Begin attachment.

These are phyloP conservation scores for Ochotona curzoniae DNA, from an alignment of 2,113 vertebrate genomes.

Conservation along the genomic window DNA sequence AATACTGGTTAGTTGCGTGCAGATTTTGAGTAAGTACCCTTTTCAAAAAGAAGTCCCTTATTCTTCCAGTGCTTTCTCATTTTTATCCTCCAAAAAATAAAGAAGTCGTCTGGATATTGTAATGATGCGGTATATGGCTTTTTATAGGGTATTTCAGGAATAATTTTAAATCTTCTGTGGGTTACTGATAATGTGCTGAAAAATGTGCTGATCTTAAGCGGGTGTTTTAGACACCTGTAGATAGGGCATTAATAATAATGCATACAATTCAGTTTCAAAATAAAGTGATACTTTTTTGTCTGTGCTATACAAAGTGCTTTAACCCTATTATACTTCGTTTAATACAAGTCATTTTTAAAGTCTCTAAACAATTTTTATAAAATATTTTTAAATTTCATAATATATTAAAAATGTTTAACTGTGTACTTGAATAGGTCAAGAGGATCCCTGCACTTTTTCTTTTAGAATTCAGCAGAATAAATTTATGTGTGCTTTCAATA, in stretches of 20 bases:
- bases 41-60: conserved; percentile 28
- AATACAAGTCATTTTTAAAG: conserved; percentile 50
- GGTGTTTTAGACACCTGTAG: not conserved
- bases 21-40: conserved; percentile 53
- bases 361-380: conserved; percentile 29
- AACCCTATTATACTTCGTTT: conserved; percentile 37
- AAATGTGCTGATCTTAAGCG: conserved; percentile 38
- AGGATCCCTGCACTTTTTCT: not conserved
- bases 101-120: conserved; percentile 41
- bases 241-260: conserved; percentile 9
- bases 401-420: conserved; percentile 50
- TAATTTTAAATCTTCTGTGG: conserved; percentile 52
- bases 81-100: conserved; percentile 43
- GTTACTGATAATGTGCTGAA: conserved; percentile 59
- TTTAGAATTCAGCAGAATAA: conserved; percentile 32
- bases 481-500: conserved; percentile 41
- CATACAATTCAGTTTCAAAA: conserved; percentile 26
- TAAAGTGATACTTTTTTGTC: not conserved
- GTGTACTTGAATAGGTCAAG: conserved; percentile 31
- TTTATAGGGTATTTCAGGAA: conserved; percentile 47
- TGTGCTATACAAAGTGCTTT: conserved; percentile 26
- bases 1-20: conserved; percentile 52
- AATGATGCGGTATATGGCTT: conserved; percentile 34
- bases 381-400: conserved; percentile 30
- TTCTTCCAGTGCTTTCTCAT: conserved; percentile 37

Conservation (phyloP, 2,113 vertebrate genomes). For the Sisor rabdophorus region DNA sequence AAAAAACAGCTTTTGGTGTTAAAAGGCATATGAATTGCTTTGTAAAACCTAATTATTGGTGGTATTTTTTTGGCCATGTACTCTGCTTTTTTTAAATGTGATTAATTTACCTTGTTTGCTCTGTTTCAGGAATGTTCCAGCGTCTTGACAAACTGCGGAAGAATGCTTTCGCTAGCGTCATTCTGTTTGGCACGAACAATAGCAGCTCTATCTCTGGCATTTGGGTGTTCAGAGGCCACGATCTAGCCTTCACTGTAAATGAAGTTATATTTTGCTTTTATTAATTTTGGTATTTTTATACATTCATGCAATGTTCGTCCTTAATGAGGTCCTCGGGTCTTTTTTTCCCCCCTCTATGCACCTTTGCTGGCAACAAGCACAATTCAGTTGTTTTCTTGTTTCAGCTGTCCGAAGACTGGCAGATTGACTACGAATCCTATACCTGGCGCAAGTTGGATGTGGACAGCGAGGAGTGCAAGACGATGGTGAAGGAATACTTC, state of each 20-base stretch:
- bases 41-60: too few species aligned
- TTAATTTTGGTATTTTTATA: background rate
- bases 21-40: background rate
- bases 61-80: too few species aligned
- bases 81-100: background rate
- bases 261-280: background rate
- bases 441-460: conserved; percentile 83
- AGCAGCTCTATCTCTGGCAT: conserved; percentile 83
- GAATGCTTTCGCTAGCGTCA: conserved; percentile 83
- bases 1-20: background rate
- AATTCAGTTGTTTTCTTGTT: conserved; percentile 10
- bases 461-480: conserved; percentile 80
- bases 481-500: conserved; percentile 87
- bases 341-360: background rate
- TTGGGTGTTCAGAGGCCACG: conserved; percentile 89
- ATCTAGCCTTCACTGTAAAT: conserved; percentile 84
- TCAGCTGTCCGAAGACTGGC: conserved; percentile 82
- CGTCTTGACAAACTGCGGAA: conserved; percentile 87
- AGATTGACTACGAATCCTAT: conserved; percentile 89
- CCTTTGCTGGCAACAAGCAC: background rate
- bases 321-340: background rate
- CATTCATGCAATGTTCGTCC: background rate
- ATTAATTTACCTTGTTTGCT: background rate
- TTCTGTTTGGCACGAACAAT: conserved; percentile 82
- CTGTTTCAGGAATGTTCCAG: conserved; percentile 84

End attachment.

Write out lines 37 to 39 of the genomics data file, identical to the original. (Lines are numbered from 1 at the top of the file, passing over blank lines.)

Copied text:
- GAATGCTTTCGCTAGCGTCA: conserved; percentile 83
- bases 1-20: background rate
- AATTCAGTTGTTTTCTTGTT: conserved; percentile 10